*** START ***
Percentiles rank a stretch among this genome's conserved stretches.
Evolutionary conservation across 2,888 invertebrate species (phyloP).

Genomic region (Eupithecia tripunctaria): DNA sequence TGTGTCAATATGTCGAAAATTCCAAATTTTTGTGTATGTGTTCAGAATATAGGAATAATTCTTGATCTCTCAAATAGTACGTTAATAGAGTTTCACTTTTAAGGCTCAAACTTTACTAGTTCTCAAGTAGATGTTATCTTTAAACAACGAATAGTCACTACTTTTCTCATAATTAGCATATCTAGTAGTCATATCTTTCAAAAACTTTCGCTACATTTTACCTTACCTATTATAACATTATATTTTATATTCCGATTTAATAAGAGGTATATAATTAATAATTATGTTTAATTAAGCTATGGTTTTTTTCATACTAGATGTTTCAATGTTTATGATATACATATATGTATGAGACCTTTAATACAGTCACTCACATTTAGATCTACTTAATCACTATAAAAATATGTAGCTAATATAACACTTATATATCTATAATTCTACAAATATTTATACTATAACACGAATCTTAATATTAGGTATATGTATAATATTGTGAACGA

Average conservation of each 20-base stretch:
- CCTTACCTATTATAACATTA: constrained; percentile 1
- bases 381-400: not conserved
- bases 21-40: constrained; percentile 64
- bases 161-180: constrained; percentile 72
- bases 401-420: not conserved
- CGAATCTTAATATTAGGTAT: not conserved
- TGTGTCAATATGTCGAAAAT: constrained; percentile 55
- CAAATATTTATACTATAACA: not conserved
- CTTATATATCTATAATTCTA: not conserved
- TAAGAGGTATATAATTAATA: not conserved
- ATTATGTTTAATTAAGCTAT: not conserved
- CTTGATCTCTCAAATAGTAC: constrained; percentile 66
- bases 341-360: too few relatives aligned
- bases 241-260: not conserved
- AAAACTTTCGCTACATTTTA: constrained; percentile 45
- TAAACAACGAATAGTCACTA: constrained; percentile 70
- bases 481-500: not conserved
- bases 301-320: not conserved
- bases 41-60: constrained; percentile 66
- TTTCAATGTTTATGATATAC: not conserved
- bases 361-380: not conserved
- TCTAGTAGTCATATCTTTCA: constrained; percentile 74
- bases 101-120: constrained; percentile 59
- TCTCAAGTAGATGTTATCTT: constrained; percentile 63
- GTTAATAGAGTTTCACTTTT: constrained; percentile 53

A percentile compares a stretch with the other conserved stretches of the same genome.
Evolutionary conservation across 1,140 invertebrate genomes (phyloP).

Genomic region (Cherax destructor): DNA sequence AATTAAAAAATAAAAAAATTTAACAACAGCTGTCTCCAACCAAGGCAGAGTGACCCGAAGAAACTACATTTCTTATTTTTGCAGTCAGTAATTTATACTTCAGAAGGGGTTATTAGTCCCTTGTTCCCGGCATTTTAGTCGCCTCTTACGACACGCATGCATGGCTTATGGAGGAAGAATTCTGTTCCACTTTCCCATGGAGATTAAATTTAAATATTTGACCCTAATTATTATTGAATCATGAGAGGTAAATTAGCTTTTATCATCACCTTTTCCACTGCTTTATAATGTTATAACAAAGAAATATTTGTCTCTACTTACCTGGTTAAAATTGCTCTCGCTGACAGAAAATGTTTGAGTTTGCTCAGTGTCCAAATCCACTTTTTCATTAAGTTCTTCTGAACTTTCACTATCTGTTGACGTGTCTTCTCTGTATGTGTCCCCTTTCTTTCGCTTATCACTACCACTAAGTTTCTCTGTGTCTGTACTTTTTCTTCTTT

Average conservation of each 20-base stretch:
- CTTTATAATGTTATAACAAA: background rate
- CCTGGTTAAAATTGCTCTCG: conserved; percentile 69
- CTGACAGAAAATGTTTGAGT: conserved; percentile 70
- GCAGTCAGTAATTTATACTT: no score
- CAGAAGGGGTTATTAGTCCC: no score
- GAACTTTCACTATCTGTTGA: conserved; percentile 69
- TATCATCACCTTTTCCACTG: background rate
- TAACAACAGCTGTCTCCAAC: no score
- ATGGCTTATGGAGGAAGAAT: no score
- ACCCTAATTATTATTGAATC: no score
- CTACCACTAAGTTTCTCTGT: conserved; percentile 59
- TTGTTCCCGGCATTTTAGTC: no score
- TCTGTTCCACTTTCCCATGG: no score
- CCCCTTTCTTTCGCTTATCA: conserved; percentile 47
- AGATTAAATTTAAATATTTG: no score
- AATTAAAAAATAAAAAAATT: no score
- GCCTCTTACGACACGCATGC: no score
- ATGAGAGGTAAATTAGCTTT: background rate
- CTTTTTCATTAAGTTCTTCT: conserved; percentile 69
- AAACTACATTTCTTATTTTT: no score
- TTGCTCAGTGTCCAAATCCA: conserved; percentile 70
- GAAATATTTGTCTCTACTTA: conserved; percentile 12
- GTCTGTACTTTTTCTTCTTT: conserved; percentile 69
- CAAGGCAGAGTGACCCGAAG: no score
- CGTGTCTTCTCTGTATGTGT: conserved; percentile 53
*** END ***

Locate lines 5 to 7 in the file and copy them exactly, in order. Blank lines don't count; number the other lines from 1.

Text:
- CCTTACCTATTATAACATTA: constrained; percentile 1
- bases 381-400: not conserved
- bases 21-40: constrained; percentile 64